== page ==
Holster Drawing Practice … Because Every Situation Is Different

Remember the first time you rode a bike? Probably not, but chances are, it didn’t go perfectly until you learned to coordinate your arm and leg movements while balancing on two wheels. After mastering those things, you learned how to negotiate streets, cars, and other people … and all of that took lots and lots of practice.

Repeated practice ultimately gave you the skill and confidence to ride without thinking about each and every motion. This is exactly the type of muscle memory you want to achieve BEFORE encountering a dangerous situation. Target practice at a shooting range helps you focus and aim, but the best way to become better at drawing your gun is to do so when it’s not a crisis.

The question is … what is the best way to become comfortable and confident enough to draw your weapon in various situations? Here’s a list of things to consider as well as recommendations for getting better results when looking to improve your holster drawing skills.


  • The unloaded gun you plan to carry most often (or a blue gun)
  • A conceal carry holster (the one that works with most of your apparel)
  • An extra empty magazine (double- and triple-check this before proceeding)
  • Various outfits
  • Non-explosive “dummy” ammo, optional


  1. No ammo or dummy ammo only. Rather than risk an accident, always check, double-check, and then triple-check your firearm to make sure it is unloaded. This goes for the extra magazine as well. If you’ve never used dummy ammo before, you may want to give it a try. It allows you to go through each motion seamlessly and accurately, just as in a real-life situation. With dummy ammo, you can actually fire and reload without harming the firing pin in your weapon.
  2. Pick a private environment. Practicing in a realistic way helps you think on your feet but practicing in front of an open living room window may scare your neighbors and result in unexpected consequences (like a 9-1-1 call or worse … someone else pulling a weapon on you).
  3. Practice in appropriate clothing … and add variety. Unless you wear the same clothes day in and day out year round, plan to practice in various outfits. In a home invasion robbery, break-in, or off-duty scenario, you’ll probably be wearing casual, loose-fitting clothes. While this type of draw doesn’t require you to move your clothing out of the way or to keep your actions from being noticed, reaching for a waistband holster may tip off the suspect. On the other hand, if you’re wearing a suit or sport coat when a criminal points a gun your way, you’ll need to pull your weapon without attracting unwanted attention. Doing so in an ordinary suit may be difficult, but a Cacharme blazer is designed to hide your firearm, so you’ll look like you’re simply reaching for your wallet. Finally, if you prefer to carry using an ankle holster, retrieving your weapon will require a lot of physical movement.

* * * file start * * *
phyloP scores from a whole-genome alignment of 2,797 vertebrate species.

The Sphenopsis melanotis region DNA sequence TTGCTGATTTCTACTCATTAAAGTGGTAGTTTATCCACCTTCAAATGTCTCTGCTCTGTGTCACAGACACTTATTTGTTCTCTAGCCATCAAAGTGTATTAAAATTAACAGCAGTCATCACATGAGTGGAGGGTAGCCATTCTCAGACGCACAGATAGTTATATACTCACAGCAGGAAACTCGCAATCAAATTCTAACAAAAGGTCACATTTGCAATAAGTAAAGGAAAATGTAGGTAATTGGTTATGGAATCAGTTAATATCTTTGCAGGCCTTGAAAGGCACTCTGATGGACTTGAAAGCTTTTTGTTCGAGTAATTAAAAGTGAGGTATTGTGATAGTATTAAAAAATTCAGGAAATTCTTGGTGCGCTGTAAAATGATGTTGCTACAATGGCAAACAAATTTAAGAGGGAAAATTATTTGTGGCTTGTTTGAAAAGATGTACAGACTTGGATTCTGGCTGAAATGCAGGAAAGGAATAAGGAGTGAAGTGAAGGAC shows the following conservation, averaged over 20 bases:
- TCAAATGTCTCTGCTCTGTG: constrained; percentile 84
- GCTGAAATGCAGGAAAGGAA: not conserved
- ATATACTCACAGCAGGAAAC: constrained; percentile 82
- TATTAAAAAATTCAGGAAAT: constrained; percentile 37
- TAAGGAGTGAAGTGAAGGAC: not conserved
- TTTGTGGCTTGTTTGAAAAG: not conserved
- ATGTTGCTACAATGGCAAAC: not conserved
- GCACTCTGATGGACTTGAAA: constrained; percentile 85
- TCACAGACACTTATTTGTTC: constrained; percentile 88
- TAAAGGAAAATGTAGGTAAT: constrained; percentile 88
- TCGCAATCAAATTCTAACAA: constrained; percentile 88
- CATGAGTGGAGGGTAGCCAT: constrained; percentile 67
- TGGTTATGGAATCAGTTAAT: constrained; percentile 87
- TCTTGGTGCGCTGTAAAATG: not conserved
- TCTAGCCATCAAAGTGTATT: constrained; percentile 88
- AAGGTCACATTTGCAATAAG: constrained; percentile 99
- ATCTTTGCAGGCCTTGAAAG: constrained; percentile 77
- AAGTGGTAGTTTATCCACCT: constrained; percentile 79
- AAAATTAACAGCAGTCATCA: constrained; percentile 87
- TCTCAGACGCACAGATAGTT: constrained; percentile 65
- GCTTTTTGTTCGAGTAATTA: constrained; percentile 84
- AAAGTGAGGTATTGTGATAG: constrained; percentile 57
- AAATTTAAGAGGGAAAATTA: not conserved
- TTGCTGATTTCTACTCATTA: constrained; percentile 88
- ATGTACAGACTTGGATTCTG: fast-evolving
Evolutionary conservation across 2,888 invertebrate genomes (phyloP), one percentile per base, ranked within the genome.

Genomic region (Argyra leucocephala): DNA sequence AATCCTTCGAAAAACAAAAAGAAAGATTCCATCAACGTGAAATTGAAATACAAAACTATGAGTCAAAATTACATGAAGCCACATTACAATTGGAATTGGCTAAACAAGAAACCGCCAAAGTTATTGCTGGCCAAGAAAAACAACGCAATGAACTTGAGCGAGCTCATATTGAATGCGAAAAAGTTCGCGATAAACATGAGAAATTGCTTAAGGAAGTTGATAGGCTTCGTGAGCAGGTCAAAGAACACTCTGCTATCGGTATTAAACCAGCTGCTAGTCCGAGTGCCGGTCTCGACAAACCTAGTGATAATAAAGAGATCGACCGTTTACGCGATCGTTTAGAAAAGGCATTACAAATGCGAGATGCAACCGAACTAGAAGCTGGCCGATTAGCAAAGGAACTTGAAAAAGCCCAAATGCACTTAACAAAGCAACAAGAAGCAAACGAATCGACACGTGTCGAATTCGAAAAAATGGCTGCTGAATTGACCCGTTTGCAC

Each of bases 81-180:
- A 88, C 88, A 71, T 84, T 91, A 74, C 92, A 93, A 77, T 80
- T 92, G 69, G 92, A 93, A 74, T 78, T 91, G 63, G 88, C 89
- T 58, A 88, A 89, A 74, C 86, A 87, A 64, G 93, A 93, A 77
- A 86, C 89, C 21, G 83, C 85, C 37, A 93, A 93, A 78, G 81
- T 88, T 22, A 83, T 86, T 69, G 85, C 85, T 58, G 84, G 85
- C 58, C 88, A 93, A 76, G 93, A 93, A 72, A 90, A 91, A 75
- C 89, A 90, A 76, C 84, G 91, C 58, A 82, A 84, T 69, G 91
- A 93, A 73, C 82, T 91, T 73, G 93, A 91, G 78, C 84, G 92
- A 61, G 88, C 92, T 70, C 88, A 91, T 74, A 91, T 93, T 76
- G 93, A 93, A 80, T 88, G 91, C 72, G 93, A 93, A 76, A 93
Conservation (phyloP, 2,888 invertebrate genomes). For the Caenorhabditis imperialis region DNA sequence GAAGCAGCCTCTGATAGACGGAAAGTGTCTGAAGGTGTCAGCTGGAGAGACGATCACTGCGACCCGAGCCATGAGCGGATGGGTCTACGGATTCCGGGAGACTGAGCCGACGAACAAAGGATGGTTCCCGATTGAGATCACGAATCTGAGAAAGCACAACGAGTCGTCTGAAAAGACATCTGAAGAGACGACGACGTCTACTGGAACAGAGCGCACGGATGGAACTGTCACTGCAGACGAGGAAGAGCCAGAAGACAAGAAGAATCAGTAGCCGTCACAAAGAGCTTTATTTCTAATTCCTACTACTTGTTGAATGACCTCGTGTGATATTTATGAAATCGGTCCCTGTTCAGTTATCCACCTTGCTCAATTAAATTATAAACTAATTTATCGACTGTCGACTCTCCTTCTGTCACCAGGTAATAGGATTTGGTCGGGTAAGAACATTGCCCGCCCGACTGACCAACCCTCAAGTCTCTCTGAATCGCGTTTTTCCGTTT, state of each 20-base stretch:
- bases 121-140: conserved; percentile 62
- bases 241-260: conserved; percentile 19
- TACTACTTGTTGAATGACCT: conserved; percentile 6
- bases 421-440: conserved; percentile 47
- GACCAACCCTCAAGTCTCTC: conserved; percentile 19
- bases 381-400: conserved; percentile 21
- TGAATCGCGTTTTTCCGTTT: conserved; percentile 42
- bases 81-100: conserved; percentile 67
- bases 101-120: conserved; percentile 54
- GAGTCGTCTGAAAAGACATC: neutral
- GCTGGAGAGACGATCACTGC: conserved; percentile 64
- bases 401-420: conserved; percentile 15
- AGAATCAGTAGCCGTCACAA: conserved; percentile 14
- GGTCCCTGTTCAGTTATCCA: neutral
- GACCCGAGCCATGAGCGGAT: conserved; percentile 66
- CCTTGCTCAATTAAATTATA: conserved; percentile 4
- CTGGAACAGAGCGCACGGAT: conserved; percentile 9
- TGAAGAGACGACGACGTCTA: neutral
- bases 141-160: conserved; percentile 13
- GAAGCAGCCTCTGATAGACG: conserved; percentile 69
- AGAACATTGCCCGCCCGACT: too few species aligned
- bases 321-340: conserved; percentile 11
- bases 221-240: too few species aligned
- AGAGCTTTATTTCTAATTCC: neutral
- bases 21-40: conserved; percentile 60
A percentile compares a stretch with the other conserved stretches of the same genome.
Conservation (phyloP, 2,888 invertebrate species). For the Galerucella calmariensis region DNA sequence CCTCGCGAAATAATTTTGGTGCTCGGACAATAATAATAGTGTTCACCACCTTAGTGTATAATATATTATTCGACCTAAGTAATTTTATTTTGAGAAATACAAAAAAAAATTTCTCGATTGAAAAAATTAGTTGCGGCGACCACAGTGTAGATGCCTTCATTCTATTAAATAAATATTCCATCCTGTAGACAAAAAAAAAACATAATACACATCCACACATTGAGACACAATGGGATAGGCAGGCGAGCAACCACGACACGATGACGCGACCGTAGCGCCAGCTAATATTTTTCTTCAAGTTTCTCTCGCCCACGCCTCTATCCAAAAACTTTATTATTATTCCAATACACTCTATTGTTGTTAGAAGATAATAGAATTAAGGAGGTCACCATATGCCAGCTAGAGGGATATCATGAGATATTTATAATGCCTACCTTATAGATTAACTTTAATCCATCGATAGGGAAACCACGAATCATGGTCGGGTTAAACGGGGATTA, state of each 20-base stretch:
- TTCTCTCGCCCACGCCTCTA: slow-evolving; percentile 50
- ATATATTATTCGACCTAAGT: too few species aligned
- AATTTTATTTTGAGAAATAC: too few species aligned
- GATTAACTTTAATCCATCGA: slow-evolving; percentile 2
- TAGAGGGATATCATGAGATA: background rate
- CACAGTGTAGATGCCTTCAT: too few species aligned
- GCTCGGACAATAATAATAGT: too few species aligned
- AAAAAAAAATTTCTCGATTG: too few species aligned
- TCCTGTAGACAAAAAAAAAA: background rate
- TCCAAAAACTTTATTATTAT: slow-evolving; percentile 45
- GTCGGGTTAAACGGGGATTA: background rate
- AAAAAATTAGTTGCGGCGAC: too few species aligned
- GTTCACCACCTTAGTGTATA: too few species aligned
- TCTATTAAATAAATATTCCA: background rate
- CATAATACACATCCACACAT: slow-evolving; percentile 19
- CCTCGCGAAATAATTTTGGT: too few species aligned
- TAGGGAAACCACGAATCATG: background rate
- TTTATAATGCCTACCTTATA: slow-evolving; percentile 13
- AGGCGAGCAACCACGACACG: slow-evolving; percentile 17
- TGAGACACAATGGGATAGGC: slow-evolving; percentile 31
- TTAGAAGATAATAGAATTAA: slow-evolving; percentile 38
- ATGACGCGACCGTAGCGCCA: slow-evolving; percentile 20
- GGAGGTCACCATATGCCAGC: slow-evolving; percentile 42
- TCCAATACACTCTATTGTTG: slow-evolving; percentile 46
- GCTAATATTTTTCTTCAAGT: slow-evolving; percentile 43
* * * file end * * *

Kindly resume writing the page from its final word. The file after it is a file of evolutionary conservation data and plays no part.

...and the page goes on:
4. Work on efficiency. Drawing your gun in an emergency requires speed and accuracy. Since time will be of the essence, don’t build extra time into your practice. Short, precise, instinctive movement is the goal. In most cases, you won’t have the luxury to take your time, so practicing in advance can make a big difference.

Ready to increase your response skills? Try practicing from a seated position as if you’re looking at your phone. Since the unexpected can also happen anywhere at any time, you may be carrying something, like a briefcase, umbrella, or even a bag of groceries. The more creative you are in your practice sessions, the more prepared you’ll be if you’re required to respond.

Armed at School—The Changing Landscape of Guns on K-12 Campus

For many students and teachers, summer vacation is now just a fond memory. Getting ready to go back to school has always included buying supplies and new clothes, but the campus environment that most of us remember has changed over time, and today’s educators and administrators face a challenging and difficult question: